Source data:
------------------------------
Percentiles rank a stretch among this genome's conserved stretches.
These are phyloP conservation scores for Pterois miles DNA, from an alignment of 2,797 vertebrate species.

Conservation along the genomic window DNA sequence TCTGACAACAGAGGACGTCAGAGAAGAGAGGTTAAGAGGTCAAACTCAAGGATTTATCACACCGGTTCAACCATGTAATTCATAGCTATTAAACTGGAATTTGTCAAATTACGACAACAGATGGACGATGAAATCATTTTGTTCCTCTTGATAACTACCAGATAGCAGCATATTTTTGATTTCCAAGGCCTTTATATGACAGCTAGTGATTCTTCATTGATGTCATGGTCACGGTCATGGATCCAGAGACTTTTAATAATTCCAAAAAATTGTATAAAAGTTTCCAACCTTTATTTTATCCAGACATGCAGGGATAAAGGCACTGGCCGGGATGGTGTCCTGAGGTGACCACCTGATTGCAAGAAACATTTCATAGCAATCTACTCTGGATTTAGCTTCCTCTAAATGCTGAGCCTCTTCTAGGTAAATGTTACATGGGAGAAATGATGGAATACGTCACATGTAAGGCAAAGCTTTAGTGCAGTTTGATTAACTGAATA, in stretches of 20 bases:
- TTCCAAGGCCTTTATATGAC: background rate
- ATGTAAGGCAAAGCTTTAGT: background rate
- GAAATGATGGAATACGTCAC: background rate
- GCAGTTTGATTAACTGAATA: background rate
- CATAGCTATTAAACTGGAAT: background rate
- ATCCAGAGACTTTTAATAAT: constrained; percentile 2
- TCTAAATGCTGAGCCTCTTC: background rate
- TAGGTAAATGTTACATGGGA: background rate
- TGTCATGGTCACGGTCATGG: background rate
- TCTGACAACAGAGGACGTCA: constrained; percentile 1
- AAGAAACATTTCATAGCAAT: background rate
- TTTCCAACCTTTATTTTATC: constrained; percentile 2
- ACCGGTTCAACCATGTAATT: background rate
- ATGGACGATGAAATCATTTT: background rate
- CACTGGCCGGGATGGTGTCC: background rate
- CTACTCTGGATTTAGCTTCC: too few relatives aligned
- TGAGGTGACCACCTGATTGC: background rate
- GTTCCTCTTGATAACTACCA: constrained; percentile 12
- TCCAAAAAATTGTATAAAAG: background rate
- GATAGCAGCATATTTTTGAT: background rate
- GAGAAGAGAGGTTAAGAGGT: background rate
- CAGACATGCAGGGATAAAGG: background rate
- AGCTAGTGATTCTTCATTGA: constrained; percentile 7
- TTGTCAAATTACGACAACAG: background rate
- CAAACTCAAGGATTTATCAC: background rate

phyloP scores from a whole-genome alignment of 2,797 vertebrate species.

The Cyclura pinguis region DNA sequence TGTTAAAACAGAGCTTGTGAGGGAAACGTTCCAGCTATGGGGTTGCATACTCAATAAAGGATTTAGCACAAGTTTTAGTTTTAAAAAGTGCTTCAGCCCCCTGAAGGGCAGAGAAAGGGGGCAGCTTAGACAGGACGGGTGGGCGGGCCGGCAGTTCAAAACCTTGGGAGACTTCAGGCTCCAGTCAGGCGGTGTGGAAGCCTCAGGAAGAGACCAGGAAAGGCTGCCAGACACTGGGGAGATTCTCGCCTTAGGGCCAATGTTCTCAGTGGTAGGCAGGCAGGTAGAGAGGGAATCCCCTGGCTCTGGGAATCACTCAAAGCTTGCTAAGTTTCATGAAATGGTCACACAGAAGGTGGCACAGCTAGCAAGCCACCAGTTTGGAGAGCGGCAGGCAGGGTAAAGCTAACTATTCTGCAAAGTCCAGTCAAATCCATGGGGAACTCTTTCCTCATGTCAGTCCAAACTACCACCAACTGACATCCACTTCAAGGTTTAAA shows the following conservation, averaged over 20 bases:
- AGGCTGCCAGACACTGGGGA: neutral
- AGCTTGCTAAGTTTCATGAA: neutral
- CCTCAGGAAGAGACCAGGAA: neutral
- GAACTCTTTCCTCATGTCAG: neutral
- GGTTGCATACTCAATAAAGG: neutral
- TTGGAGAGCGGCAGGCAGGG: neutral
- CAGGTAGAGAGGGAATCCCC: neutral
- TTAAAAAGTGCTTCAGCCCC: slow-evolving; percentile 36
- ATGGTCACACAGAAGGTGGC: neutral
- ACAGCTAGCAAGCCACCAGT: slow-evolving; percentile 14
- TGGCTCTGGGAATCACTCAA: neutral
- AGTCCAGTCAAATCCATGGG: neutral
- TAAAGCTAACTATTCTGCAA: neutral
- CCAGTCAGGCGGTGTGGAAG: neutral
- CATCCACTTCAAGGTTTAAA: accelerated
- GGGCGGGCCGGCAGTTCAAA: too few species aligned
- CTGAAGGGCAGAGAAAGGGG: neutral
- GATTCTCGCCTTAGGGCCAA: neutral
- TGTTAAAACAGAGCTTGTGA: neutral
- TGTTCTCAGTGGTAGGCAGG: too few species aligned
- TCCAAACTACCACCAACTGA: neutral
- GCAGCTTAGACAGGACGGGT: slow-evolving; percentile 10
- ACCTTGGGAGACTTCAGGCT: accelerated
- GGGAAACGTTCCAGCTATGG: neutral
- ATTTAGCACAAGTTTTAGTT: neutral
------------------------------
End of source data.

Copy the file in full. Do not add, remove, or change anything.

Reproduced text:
Percentiles rank a stretch among this genome's conserved stretches.
These are phyloP conservation scores for Pterois miles DNA, from an alignment of 2,797 vertebrate species.

Conservation along the genomic window DNA sequence TCTGACAACAGAGGACGTCAGAGAAGAGAGGTTAAGAGGTCAAACTCAAGGATTTATCACACCGGTTCAACCATGTAATTCATAGCTATTAAACTGGAATTTGTCAAATTACGACAACAGATGGACGATGAAATCATTTTGTTCCTCTTGATAACTACCAGATAGCAGCATATTTTTGATTTCCAAGGCCTTTATATGACAGCTAGTGATTCTTCATTGATGTCATGGTCACGGTCATGGATCCAGAGACTTTTAATAATTCCAAAAAATTGTATAAAAGTTTCCAACCTTTATTTTATCCAGACATGCAGGGATAAAGGCACTGGCCGGGATGGTGTCCTGAGGTGACCACCTGATTGCAAGAAACATTTCATAGCAATCTACTCTGGATTTAGCTTCCTCTAAATGCTGAGCCTCTTCTAGGTAAATGTTACATGGGAGAAATGATGGAATACGTCACATGTAAGGCAAAGCTTTAGTGCAGTTTGATTAACTGAATA, in stretches of 20 bases:
- TTCCAAGGCCTTTATATGAC: background rate
- ATGTAAGGCAAAGCTTTAGT: background rate
- GAAATGATGGAATACGTCAC: background rate
- GCAGTTTGATTAACTGAATA: background rate
- CATAGCTATTAAACTGGAAT: background rate
- ATCCAGAGACTTTTAATAAT: constrained; percentile 2
- TCTAAATGCTGAGCCTCTTC: background rate
- TAGGTAAATGTTACATGGGA: background rate
- TGTCATGGTCACGGTCATGG: background rate
- TCTGACAACAGAGGACGTCA: constrained; percentile 1
- AAGAAACATTTCATAGCAAT: background rate
- TTTCCAACCTTTATTTTATC: constrained; percentile 2
- ACCGGTTCAACCATGTAATT: background rate
- ATGGACGATGAAATCATTTT: background rate
- CACTGGCCGGGATGGTGTCC: background rate
- CTACTCTGGATTTAGCTTCC: too few relatives aligned
- TGAGGTGACCACCTGATTGC: background rate
- GTTCCTCTTGATAACTACCA: constrained; percentile 12
- TCCAAAAAATTGTATAAAAG: background rate
- GATAGCAGCATATTTTTGAT: background rate
- GAGAAGAGAGGTTAAGAGGT: background rate
- CAGACATGCAGGGATAAAGG: background rate
- AGCTAGTGATTCTTCATTGA: constrained; percentile 7
- TTGTCAAATTACGACAACAG: background rate
- CAAACTCAAGGATTTATCAC: background rate

phyloP scores from a whole-genome alignment of 2,797 vertebrate species.

The Cyclura pinguis region DNA sequence TGTTAAAACAGAGCTTGTGAGGGAAACGTTCCAGCTATGGGGTTGCATACTCAATAAAGGATTTAGCACAAGTTTTAGTTTTAAAAAGTGCTTCAGCCCCCTGAAGGGCAGAGAAAGGGGGCAGCTTAGACAGGACGGGTGGGCGGGCCGGCAGTTCAAAACCTTGGGAGACTTCAGGCTCCAGTCAGGCGGTGTGGAAGCCTCAGGAAGAGACCAGGAAAGGCTGCCAGACACTGGGGAGATTCTCGCCTTAGGGCCAATGTTCTCAGTGGTAGGCAGGCAGGTAGAGAGGGAATCCCCTGGCTCTGGGAATCACTCAAAGCTTGCTAAGTTTCATGAAATGGTCACACAGAAGGTGGCACAGCTAGCAAGCCACCAGTTTGGAGAGCGGCAGGCAGGGTAAAGCTAACTATTCTGCAAAGTCCAGTCAAATCCATGGGGAACTCTTTCCTCATGTCAGTCCAAACTACCACCAACTGACATCCACTTCAAGGTTTAAA shows the following conservation, averaged over 20 bases:
- AGGCTGCCAGACACTGGGGA: neutral
- AGCTTGCTAAGTTTCATGAA: neutral
- CCTCAGGAAGAGACCAGGAA: neutral
- GAACTCTTTCCTCATGTCAG: neutral
- GGTTGCATACTCAATAAAGG: neutral
- TTGGAGAGCGGCAGGCAGGG: neutral
- CAGGTAGAGAGGGAATCCCC: neutral
- TTAAAAAGTGCTTCAGCCCC: slow-evolving; percentile 36
- ATGGTCACACAGAAGGTGGC: neutral
- ACAGCTAGCAAGCCACCAGT: slow-evolving; percentile 14
- TGGCTCTGGGAATCACTCAA: neutral
- AGTCCAGTCAAATCCATGGG: neutral
- TAAAGCTAACTATTCTGCAA: neutral
- CCAGTCAGGCGGTGTGGAAG: neutral
- CATCCACTTCAAGGTTTAAA: accelerated
- GGGCGGGCCGGCAGTTCAAA: too few species aligned
- CTGAAGGGCAGAGAAAGGGG: neutral
- GATTCTCGCCTTAGGGCCAA: neutral
- TGTTAAAACAGAGCTTGTGA: neutral
- TGTTCTCAGTGGTAGGCAGG: too few species aligned
- TCCAAACTACCACCAACTGA: neutral
- GCAGCTTAGACAGGACGGGT: slow-evolving; percentile 10
- ACCTTGGGAGACTTCAGGCT: accelerated
- GGGAAACGTTCCAGCTATGG: neutral
- ATTTAGCACAAGTTTTAGTT: neutral